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Convoy (1978) Poster

(1978)

Trivia

Jump to: Director Cameo (1)
The duck on the hood of Rubber Duck's (Kris Kristofferson) Mack truck was later used in Quentin Tarantino's Death Proof (2007) as the hood ornament on Stuntman Mike's (Kurt Russell) hotrod. It was created by John Billings, for which he received a thanks credit from Tarantino.
Director Sam Peckinpah allowed actor and long-time associate James Coburn to work on the movie as a second-unit director to get his DGA card, and rumour has it that Coburn actually directed some scenes when Peckinpah was "unwell."
In CB radio slang, 'Rubber duck' is the first vehicle of the convoy.
This film was a hit in the Soviet Union at the time, as the film showed a working-class rebellion against a corrupt government.
The "tank" used at the end of the movie is actually an M42 40mm Self-Propelled Anti-Aircraft Gun called a "Duster". It was used in the Korean War for anti-aircraft and in the Vietnam War for truck convoy protection duty.
Director Hal Needham and Burt Reynolds were offered a chance to do this film, but they decided to make Smokey and The Bandit instead.
The name of the company on the door of Burt Young's truck is "Paulie Hauling." "Paulie" is the name of Young's popular character in Rocky (1976).
The Mack truck in the shootout scene on the Bridge was actually damaged so badly that it broke down just moments before filming the scene and had to be pushed across the bridge by a bulldozer to complete the scene.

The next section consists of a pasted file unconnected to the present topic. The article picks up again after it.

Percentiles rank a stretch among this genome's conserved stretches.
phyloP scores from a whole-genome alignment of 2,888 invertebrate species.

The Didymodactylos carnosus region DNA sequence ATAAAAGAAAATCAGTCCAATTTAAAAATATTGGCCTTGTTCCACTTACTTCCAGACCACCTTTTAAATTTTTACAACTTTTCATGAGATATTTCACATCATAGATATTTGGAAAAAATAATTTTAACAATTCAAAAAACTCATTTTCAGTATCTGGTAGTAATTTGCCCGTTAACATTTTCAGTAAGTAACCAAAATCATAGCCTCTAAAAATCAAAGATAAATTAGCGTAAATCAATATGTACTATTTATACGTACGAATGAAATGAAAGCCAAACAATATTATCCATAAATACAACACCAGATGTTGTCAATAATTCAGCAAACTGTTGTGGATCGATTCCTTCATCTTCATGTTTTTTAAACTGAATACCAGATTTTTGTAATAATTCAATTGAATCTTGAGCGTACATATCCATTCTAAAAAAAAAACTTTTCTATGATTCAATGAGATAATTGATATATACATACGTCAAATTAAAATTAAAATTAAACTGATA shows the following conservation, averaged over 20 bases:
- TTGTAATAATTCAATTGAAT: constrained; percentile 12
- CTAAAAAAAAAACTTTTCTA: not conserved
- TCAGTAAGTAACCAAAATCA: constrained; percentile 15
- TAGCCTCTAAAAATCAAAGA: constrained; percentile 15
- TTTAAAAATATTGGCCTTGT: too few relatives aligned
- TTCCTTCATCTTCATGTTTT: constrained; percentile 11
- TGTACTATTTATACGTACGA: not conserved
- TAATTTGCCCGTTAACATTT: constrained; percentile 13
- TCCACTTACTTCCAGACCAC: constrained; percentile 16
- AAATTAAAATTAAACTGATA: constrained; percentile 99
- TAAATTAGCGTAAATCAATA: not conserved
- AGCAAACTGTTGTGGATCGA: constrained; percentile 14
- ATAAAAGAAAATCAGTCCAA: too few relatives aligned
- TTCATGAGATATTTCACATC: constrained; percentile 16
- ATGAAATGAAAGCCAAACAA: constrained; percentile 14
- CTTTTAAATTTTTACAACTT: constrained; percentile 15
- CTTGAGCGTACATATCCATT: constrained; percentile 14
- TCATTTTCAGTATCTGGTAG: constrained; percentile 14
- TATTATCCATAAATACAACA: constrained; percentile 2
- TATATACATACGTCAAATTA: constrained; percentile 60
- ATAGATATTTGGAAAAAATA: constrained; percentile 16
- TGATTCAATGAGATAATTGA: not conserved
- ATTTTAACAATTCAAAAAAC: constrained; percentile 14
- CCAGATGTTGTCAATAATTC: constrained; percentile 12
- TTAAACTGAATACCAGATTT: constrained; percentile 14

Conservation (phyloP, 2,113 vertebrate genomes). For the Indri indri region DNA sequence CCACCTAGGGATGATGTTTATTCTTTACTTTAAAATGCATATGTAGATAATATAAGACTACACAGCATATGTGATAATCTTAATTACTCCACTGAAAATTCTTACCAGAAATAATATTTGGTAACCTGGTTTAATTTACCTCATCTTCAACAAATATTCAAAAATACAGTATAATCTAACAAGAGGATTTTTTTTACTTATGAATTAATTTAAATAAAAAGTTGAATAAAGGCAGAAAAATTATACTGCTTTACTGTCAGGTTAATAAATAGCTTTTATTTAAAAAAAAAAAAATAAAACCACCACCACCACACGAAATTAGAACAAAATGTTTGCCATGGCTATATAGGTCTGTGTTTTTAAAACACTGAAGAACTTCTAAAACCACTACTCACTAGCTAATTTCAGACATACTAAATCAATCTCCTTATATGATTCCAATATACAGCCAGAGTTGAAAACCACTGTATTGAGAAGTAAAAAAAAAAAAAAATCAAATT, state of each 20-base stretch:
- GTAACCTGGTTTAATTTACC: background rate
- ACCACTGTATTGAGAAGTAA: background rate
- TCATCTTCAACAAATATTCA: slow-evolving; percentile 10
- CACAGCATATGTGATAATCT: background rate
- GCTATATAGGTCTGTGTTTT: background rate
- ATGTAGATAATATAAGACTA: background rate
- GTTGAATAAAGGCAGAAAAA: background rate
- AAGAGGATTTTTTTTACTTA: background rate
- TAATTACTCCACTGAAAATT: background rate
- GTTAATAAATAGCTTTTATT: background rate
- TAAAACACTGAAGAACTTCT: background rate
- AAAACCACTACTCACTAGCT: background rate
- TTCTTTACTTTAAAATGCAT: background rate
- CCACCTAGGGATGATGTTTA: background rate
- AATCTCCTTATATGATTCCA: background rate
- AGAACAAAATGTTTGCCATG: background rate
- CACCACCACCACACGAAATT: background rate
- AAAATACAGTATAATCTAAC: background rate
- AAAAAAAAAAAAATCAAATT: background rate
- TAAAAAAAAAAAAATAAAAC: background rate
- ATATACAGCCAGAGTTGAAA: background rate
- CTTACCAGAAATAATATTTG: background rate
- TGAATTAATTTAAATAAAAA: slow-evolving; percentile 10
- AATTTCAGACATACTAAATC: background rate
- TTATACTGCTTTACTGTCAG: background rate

In Bill L. Norton's second draft of the screenplay dated January 1977 the trucker stadium funeral takes place at the beginning instead of the end.
Although the movie was inspired by the 1976 song of the same title, the song really didn't have much of a plot. So after the screenplay was written, Bill Fries (aka CW McCall) recorded a new version of the song, with lyrics that incorporated the characters and events of the film. This is the version that is played during the final credits.
The song had been written in 1974 by Bill Fries (aka CW McCall) for a series of bread commercials, and the result was a popular trend with CB radios and trucker lingo. By the time the movie went into production in 1977, the trend had already faded, but that didn't stop it from being a box office hit.
According to the audio commentary on 42nd Street Forever Volume 4, Gene Hackman turned down directing the film.
The four leading actors all appeared in previous Sam Peckinpah films: Kris Kristofferson (Pat Garrett & Billy the Kid (1973) and Bring Me the Head of Alfredo Garcia (1974) ), Ali MacGraw (The Getaway (1972)), Ernest Borgnine (The Wild Bunch (1969)), and Burt Young (The Killer Elite (1975)).
Sam Peckinpah's original cut of Convoy was around three and a half hours long. Since he wasn't involved in post production, movie was edited by studio staff and editor Garth Craven down to 1 hour and 50 minutes long running time.

Director Cameo 

Sam Peckinpah:  a sound engineer aboard a mobile unit, wearing his trademark mirror sunglasses.

See also

Goofs | Crazy Credits | Quotes | Alternate Versions | Connections | Soundtracks

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